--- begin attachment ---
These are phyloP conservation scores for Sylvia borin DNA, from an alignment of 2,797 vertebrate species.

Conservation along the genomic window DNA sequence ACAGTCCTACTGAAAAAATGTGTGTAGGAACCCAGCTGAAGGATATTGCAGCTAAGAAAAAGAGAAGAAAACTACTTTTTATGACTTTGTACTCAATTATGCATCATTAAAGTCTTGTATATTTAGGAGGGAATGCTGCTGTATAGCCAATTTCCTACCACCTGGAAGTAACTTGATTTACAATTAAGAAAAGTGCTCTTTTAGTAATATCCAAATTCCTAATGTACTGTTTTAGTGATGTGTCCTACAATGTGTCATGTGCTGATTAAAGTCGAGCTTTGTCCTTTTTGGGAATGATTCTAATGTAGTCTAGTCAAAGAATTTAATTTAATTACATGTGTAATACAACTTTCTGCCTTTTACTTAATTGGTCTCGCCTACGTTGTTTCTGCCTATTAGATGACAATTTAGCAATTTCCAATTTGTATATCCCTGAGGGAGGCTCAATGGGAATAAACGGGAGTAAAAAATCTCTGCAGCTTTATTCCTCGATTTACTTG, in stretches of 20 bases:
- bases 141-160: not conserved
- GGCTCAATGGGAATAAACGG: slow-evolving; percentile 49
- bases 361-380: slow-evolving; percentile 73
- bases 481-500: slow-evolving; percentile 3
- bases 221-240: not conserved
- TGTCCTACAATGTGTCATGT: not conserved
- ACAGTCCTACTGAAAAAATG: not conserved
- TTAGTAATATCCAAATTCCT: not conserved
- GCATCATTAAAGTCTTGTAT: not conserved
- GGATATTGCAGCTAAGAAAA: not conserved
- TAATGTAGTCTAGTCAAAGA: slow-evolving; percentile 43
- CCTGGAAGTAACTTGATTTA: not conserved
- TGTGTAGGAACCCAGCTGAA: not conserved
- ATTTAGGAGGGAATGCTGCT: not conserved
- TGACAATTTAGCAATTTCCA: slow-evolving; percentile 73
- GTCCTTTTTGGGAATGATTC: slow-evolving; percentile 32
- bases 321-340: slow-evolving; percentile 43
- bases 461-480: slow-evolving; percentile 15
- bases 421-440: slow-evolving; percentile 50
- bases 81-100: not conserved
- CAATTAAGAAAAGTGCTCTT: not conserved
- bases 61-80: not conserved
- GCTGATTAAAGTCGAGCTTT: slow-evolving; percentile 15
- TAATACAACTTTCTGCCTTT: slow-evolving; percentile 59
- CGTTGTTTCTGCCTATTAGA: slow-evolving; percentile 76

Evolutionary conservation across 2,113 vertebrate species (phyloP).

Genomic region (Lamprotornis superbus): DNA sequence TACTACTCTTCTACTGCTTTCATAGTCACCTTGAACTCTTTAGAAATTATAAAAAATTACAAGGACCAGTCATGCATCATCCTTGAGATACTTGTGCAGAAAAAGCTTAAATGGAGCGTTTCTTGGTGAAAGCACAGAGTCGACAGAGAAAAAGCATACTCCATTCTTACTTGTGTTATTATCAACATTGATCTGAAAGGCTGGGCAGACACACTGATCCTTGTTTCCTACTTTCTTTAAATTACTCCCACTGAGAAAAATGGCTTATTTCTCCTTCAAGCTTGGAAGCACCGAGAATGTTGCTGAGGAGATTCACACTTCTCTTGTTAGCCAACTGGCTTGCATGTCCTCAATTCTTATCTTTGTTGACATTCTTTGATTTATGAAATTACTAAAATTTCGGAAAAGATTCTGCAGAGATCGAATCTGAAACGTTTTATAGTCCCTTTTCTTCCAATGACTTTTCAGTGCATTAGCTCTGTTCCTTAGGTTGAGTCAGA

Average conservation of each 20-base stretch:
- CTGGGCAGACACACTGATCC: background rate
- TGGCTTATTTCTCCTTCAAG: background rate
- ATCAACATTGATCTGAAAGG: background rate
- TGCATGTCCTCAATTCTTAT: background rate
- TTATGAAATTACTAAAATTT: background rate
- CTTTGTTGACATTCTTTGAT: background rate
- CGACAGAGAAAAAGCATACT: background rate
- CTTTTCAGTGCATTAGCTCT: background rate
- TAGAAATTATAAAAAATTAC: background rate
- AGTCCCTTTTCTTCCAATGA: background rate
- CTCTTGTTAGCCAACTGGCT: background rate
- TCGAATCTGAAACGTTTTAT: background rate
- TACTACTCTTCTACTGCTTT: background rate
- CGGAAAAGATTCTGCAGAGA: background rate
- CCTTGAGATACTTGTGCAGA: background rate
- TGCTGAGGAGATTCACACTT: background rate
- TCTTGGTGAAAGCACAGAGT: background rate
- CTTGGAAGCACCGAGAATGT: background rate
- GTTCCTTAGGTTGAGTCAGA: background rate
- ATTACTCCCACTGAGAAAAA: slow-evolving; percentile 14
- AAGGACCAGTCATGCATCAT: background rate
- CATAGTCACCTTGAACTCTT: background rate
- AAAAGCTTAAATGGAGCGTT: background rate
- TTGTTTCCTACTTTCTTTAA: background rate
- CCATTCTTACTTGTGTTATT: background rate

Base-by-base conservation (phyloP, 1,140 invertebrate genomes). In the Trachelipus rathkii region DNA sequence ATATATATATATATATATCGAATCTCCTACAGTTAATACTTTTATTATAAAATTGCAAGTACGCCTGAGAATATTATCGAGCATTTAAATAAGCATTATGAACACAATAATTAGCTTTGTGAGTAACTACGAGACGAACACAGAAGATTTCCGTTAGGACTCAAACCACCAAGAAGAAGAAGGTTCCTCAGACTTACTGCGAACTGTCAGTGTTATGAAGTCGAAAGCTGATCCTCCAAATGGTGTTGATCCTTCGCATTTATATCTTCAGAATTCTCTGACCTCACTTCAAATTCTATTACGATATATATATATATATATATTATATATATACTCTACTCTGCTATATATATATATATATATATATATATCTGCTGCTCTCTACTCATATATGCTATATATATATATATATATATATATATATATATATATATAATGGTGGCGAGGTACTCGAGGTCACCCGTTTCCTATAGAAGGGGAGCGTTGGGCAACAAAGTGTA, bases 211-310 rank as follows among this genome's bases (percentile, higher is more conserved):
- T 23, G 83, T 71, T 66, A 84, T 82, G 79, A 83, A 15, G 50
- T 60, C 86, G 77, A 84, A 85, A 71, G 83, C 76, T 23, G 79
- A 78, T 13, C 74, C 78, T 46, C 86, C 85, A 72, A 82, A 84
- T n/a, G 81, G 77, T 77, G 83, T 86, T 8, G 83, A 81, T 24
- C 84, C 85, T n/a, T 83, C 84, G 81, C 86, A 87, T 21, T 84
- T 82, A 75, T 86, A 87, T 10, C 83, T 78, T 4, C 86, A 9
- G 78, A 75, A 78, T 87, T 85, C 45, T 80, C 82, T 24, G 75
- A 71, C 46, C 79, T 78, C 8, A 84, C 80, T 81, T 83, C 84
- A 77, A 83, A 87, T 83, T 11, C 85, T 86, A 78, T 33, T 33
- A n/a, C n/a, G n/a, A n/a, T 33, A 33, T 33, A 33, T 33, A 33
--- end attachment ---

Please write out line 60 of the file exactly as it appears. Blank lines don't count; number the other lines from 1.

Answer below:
- T n/a, G 81, G 77, T 77, G 83, T 86, T 8, G 83, A 81, T 24